If it’s not one thing it’s another.
A week after the Sept. 12 debut of TCF Bank Stadium, the University of Minnesota’s new football facility, generated complaints from St. Anthony Park residents about noise during the game, some of those same people were awakened early Saturday morning, Sept. 19, to the sounds of band practice.
Jack Steinmann said he was awakened sometime before 6 a.m. by what sounded like the marching band practicing. Cathy O’Dell said she woke around 5:30 a.m. to the sound of drumming and guessed it was coming from the stadium. She went back to sleep until 7:30, when she was awakened again, this time by the Star Spangled Banner.
Brian Swanson, U of M stadium project coordinator, said the marching band has historically started game-day practice six hours before game time and that for the Sept. 19 game, practice started at 5 a.m. on the field in TCF Bank Stadium. He said he hadn’t heard any reports that people near the stadium were bothered by band practice noise.
Swanson said the university has been generally pleased with how things have gone at the first two home football games.
“Getting people in and out of the stadium – traffic and parking – have gone very smoothly,” he said.
Swanson said that noise problems after the first game were reported only by people living east of the stadium. He said the university received no complaints from other neighborhoods near the stadium – Dinkytown, Stadium Village or Prospect Park.
Swanson said the university continues to consult with sound engineers to determine the best way to direct sound in the stadium.
“We’re still trying to figure out what’s happened and why,” he said. “Getting everything right will be an iterative process.”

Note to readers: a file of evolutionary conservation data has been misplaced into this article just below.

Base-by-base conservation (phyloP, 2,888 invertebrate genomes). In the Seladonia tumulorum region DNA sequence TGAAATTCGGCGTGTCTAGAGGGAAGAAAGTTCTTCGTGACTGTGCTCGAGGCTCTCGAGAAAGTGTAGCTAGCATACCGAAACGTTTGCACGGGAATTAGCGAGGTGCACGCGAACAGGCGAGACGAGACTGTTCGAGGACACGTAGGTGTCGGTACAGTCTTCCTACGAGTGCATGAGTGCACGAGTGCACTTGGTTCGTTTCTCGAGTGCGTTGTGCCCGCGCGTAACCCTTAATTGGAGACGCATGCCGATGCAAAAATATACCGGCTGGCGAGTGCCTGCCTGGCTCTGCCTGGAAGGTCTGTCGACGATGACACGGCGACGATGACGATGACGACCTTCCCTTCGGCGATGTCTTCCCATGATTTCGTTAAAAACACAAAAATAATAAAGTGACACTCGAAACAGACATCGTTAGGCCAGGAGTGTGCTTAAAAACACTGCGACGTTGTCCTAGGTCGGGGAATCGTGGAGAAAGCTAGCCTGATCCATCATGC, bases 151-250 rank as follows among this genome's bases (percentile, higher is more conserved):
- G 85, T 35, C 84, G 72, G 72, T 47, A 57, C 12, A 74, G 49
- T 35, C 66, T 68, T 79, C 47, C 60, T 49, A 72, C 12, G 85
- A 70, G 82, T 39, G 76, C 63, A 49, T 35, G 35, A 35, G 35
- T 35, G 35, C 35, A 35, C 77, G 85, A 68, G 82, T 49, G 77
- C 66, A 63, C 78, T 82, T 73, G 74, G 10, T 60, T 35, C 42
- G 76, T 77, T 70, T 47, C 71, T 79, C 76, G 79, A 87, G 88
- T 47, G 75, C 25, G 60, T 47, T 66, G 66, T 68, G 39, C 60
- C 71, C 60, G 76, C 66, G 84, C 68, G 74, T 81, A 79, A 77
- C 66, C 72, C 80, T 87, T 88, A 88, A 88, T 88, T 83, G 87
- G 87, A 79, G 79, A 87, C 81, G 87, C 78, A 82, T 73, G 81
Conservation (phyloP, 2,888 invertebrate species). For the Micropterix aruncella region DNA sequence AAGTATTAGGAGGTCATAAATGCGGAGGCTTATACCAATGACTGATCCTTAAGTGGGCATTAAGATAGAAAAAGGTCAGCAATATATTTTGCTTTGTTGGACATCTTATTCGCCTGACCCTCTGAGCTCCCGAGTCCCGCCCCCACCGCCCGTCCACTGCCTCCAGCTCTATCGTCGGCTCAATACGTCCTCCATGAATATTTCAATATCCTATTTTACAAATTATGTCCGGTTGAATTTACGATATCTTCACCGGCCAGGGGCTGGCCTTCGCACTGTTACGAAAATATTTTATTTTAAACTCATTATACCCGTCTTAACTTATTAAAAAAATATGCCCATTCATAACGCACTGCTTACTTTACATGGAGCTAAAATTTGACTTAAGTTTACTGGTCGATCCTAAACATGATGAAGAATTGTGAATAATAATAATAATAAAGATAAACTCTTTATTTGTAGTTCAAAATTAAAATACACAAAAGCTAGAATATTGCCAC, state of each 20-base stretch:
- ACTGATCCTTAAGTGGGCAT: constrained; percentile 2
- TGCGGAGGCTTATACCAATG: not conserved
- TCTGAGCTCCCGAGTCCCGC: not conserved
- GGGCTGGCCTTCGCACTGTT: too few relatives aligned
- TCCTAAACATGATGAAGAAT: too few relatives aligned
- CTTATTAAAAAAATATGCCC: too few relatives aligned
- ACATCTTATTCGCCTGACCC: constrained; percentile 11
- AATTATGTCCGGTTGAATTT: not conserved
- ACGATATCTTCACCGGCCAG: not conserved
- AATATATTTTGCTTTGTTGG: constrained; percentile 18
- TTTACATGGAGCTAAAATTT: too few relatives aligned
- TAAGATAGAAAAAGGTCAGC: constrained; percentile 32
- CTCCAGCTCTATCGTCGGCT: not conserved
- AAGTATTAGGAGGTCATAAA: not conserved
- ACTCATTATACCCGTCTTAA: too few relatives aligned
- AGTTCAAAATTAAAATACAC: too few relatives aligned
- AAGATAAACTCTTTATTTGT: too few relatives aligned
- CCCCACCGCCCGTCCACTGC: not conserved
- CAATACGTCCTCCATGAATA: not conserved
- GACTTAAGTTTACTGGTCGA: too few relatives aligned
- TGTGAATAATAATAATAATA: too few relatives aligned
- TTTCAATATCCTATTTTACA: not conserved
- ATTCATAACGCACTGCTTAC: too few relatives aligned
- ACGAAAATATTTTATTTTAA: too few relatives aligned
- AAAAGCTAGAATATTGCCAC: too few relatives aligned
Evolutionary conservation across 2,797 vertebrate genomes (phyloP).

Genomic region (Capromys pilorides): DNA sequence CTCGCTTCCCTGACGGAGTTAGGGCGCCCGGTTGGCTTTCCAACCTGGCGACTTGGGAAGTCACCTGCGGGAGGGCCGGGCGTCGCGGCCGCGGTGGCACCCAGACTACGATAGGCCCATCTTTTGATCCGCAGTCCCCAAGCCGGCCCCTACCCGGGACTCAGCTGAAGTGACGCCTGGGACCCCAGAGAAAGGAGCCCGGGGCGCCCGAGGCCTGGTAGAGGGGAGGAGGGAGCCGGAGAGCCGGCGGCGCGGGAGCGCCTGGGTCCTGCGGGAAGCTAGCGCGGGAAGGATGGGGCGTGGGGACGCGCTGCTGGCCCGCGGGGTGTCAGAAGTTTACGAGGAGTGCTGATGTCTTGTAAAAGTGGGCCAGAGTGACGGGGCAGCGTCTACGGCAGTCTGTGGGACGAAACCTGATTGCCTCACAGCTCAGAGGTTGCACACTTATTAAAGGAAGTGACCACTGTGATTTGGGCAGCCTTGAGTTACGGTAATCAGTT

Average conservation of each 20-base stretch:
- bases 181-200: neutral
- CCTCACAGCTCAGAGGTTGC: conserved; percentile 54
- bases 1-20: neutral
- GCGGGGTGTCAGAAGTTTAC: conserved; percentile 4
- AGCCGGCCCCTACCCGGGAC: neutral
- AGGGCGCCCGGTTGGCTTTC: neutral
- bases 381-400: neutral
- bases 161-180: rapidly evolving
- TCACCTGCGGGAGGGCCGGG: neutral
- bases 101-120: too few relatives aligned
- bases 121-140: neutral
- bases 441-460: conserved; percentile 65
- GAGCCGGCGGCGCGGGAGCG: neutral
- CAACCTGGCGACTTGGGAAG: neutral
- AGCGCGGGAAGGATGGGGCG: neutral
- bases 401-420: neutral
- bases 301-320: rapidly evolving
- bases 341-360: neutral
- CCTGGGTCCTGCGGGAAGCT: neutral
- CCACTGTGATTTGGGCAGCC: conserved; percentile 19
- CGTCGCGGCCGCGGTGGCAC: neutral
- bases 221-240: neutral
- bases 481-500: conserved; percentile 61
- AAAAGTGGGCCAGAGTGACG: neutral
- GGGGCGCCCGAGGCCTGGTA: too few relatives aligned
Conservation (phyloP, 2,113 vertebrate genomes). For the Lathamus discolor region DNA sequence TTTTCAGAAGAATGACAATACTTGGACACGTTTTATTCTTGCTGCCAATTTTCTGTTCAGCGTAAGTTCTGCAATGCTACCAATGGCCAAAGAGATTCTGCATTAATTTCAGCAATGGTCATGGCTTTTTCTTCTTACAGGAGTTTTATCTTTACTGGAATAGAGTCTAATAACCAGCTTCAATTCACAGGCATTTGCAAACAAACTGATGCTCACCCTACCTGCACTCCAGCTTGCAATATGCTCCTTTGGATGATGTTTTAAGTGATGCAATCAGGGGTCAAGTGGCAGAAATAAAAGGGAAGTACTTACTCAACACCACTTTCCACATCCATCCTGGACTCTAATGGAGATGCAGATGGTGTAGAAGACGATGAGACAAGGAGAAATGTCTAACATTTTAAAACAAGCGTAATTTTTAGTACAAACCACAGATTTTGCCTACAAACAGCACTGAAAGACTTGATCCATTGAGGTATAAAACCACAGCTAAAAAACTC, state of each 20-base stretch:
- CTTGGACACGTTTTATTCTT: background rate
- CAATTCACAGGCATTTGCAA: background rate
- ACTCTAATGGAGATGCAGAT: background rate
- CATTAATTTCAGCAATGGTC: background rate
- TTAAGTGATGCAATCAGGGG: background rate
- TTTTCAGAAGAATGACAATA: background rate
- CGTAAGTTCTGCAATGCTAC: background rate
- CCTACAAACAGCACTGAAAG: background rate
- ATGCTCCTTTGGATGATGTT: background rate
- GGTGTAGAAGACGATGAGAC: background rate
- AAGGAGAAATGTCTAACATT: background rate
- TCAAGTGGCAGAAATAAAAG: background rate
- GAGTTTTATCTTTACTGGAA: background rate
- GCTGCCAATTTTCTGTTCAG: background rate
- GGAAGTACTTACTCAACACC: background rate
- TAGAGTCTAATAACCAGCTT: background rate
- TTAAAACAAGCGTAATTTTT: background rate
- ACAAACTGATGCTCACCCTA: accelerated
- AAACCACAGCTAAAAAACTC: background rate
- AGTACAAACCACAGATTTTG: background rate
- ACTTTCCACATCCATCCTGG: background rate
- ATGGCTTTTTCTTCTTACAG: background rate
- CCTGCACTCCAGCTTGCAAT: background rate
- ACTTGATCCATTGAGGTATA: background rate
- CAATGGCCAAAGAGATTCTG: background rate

Swanson said that fans inside the stadium during the first game had mixed reactions to sound levels. “Some people at the game said it was too loud; others said they couldn’t hear,” he said.
He said that reports about the second game were still being assembled.
Swanson noted that controlling sound is both an art and a science.
“Sound can be affected by so many things – weather, time of day, season of the year,” he said.
Reaction to noise after the second game was more muted in St. Anthony Park than with the first game. Sally Brown, who lives on Ludlow Avenue, said, “I could hear the P.A. some, both through the open windows of my house and in the back yard, but it was definitely not as loud as last week.”
Brown said she went for a walk duing the second half and could hear the game clearly while crossing the Raymond Avenue bridge south of Energy Park Drive. “After I crossed the bridge I heard essentially no game noise.”
Steinmann said it’s puzzling why stadium noise is louder two miles away from the stadium than in the immediate vicinity.
“I’m starting to wonder if the stadium is functioning as a large parabolic reflector, directing sound over a significant distance to the higher elevations of St. Anthony Park.” he said.